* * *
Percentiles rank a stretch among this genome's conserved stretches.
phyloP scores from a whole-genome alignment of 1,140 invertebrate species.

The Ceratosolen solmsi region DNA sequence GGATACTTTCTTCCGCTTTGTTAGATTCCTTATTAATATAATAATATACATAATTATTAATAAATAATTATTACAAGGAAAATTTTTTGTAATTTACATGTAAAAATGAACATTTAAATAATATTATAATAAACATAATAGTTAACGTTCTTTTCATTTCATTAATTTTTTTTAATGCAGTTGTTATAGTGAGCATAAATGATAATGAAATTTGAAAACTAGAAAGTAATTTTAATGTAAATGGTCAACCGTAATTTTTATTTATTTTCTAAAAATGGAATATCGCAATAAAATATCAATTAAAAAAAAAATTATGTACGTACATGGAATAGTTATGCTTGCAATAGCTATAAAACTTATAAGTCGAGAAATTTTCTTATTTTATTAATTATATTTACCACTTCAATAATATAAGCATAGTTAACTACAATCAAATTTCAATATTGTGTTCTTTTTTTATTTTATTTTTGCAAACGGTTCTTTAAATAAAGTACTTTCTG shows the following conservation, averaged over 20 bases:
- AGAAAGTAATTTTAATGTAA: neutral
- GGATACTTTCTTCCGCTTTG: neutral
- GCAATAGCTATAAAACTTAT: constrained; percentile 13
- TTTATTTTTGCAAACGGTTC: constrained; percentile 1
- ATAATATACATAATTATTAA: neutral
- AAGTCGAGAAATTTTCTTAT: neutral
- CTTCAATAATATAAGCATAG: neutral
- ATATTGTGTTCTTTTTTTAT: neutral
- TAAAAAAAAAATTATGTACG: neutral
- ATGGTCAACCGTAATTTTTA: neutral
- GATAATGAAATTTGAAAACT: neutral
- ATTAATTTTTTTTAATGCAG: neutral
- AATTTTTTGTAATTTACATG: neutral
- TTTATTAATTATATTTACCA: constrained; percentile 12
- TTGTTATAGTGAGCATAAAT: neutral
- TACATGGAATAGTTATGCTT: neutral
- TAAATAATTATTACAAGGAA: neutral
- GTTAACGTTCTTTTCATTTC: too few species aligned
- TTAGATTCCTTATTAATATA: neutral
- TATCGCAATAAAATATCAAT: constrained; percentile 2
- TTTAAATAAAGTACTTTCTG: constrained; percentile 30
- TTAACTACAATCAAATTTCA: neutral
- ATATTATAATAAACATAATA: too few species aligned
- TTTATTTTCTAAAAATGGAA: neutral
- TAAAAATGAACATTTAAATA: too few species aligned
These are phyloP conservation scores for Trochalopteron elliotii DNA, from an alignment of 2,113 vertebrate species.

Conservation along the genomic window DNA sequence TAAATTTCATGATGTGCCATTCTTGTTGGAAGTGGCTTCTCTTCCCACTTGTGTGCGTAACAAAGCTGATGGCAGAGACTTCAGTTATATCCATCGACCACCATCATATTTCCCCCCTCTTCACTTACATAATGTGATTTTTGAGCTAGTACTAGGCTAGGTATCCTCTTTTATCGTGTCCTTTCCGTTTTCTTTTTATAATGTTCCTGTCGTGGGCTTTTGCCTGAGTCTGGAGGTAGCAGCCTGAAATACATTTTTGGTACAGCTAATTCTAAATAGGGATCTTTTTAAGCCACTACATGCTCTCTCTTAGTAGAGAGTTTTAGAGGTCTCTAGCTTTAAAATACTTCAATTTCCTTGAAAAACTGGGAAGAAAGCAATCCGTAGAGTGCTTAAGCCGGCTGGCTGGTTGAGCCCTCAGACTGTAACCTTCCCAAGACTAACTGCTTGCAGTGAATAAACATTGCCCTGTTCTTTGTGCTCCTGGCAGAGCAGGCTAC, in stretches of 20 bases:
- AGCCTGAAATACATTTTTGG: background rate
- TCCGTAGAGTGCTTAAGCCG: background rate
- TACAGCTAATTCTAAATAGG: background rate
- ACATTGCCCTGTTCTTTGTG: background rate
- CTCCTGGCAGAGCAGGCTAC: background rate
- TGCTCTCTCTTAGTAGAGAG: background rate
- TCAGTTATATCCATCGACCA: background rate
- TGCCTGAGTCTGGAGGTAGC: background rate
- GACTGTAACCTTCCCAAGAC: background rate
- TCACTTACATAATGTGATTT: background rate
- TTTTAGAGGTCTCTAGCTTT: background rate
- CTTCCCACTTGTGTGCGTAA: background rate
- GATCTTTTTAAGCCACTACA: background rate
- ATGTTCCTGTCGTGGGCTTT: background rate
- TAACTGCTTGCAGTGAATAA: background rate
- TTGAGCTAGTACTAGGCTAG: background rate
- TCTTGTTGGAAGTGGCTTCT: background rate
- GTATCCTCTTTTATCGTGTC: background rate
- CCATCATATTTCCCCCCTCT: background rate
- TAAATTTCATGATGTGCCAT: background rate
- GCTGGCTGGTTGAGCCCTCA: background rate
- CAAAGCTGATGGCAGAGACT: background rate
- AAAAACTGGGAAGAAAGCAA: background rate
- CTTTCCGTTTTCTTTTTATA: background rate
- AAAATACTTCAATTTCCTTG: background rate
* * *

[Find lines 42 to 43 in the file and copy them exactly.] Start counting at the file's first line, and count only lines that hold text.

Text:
- CTTCCCACTTGTGTGCGTAA: background rate
- GATCTTTTTAAGCCACTACA: background rate